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New wolf family found near Klamath-Deschutes county line; adult, 5 pups caught on trail camera

BEND, Ore. (KTVZ) -- A trail camera captured a photo of an adult wolf and five pups on the Fourth of July, prompting the Oregon Department of Fish and Wildlife to designate a new "Area of Known Wolf Activity" in the Upper Deschutes wildlife management unit in Klamath and Deschutes counties, the agency said Wednesday.  

ODFW said it has been monitoring reports of a single wolf in the area since August 2021 and one wolf was counted during the winter count.  Early this year, the tracks of four wolves were found in the area, and since then, biologists have been working to determine if the activity represented newly established wolves or wolves from the Indigo Pack just to the south. 

Last week biologists picked up a trail camera that had pictures of an adult wolf with five pups (photo) photographed on July 4. This confirmed that a new group of wolves had become resident in the area.  

ODFW spokeswoman Michelle Dennehy said she did not have more specifics on where the trail camera photo was taken, but shared maps of the estimated use areas for these and other known Oregon wolves (click on the Deschutes and Klamath county links for the sections of the mapped area that spans the county line).

This is another example of a new wolf use area being discovered thanks to reports from the public, which help biologists focus their monitoring. As a reminder, wolf sightings can be reported at https://dfw.state.or.us/wolves/  

AKWAs are created where and when wolves have become established, meaning an area is used repeatedly over time by the same wolves and not simply dispersing wolves moving through the area. The designation also helps alert livestock producers about wolf presence.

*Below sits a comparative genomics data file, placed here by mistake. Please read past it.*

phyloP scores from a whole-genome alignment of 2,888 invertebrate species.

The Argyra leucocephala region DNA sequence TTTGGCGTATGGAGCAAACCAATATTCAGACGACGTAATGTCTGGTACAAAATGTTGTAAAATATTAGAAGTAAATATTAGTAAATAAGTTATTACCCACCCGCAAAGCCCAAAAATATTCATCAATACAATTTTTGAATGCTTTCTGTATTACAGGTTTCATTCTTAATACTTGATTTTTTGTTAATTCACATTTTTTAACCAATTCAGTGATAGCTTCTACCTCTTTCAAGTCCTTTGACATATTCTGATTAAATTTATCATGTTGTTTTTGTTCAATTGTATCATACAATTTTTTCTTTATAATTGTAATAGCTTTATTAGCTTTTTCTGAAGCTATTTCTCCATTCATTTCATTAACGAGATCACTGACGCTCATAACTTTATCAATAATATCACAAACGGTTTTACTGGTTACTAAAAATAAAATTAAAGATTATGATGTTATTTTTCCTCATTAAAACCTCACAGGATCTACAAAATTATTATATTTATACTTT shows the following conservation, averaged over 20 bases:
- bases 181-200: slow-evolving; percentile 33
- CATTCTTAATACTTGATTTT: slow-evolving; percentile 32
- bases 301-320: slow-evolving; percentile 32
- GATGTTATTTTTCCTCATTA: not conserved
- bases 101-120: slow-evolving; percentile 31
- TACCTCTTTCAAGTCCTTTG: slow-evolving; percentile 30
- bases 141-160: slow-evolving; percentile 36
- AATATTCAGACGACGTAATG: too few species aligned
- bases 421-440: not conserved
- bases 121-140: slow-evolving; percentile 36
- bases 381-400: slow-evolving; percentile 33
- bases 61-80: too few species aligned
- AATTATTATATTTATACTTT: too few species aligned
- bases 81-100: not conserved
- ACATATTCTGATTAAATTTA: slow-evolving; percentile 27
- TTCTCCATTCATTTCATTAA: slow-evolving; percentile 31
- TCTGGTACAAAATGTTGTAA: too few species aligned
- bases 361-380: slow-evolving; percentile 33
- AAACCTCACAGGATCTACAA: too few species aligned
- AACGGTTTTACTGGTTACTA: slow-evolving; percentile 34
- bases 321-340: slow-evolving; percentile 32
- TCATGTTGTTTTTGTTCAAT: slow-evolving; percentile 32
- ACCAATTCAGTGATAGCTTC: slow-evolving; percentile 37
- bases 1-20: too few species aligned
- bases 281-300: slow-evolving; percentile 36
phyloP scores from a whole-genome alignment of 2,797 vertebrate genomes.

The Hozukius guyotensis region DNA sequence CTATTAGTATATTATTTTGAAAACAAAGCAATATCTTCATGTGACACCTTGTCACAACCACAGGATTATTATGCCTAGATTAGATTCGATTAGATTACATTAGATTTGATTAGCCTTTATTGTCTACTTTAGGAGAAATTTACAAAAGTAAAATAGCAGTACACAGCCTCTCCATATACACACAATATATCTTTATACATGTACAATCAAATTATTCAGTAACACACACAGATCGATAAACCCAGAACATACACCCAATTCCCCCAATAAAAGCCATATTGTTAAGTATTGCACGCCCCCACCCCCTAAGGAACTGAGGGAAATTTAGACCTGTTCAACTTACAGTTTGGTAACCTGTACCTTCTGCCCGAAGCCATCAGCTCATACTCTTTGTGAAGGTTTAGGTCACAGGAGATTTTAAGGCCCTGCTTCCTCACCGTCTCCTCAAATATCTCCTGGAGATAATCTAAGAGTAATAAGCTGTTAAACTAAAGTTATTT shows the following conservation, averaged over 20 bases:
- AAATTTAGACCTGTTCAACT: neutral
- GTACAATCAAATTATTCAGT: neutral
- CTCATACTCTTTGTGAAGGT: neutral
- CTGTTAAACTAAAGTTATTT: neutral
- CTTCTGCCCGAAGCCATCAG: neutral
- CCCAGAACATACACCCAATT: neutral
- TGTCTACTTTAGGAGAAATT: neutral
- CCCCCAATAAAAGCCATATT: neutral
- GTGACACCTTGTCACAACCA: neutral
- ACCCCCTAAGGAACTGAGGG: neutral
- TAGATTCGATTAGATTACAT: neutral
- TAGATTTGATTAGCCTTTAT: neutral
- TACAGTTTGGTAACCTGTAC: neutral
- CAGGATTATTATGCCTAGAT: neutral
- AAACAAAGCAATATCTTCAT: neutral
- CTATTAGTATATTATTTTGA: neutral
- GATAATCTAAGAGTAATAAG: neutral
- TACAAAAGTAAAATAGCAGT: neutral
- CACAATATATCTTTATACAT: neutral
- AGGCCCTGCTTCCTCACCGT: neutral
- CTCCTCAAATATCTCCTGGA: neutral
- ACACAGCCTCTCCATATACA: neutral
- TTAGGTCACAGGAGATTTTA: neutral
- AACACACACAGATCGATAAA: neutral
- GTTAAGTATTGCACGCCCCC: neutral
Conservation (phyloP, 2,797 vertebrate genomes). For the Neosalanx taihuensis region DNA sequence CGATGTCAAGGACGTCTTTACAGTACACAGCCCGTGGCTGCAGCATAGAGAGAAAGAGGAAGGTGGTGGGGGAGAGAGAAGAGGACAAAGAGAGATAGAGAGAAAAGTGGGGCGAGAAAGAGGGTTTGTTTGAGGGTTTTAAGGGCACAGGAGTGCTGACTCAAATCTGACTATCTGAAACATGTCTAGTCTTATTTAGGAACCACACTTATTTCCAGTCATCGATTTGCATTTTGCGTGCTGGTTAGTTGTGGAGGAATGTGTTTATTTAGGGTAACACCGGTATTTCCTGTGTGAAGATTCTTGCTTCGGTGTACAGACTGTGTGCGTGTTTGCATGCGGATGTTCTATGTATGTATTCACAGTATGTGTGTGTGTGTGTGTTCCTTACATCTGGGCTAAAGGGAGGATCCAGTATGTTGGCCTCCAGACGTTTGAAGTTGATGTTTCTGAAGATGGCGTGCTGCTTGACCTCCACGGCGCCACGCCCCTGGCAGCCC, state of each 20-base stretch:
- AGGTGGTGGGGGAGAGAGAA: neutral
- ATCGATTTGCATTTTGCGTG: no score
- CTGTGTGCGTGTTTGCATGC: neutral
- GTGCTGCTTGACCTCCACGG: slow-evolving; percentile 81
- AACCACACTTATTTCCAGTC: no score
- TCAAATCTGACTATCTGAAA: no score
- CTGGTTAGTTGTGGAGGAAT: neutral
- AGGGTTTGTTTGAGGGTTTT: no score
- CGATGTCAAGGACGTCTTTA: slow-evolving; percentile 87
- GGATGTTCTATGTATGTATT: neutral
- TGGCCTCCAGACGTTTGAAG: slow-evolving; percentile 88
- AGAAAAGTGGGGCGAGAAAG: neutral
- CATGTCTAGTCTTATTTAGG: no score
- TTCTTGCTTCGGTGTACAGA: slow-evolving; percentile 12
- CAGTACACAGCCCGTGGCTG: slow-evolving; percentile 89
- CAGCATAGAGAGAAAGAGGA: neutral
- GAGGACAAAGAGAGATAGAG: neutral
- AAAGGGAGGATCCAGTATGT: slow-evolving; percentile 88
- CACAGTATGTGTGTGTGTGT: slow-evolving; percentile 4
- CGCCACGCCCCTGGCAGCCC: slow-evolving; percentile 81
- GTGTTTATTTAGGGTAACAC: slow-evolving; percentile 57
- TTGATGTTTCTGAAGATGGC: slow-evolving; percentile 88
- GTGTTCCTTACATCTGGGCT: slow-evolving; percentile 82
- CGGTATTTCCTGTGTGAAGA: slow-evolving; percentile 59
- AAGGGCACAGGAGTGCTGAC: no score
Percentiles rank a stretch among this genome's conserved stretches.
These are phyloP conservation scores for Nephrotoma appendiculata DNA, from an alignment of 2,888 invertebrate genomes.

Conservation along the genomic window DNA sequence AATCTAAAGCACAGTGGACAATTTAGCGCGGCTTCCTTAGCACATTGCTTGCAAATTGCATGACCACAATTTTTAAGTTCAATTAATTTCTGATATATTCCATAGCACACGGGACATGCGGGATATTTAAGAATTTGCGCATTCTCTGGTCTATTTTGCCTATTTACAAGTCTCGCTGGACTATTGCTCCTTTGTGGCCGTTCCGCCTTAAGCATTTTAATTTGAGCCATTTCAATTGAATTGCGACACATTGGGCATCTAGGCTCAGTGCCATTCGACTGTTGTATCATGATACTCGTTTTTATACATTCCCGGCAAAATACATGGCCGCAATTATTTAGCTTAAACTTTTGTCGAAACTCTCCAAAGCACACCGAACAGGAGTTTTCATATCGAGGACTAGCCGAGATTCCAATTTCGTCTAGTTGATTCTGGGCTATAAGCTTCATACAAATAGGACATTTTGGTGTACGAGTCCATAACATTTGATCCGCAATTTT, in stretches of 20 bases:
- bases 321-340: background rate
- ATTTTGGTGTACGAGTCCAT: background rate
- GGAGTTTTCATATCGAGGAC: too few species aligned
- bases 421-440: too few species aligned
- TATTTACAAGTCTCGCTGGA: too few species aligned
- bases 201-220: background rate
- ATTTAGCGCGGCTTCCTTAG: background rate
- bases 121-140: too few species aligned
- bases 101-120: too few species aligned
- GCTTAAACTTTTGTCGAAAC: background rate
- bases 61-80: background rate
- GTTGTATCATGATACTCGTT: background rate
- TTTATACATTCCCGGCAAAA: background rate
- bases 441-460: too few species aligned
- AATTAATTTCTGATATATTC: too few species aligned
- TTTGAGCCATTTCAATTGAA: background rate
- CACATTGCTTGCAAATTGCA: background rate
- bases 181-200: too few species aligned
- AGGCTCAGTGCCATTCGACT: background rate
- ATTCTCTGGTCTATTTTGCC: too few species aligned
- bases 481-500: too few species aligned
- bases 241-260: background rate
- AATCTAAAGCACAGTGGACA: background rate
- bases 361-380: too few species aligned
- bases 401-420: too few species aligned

Livestock producers in the AKWA are encouraged to consider non-lethal measures to reduce any potential conflict with wolves, ODFW said. Find out more at https://dfw.state.or.us/Wolves/non-lethal_methods.asp.

The Upper Deschutes wolves are using an area where wolves remain protected under the federal Endangered Species Act. Find out more information here:  https://dfw.state.or.us/Wolves/specific_wolf_info_west_zone_listed.asp  

Depending on how many wolves are in this group of wolves at the end of the year, it may be designated the Upper Deschutes Pack. A pack is defined as at least four wolves traveling together in winter and typically includes at least two adult wolves and offspring.  

While, at this time, biologists have mapped an estimated area used by these wolves, additional surveys will be conducted to learn more about the group’s specific home range.

See the estimated use area map by clicking on the Klamath and Deschutes County maps at https://dfw.state.or.us/Wolves/Packs/index.asp.

Article Topic Follows: Wildlife

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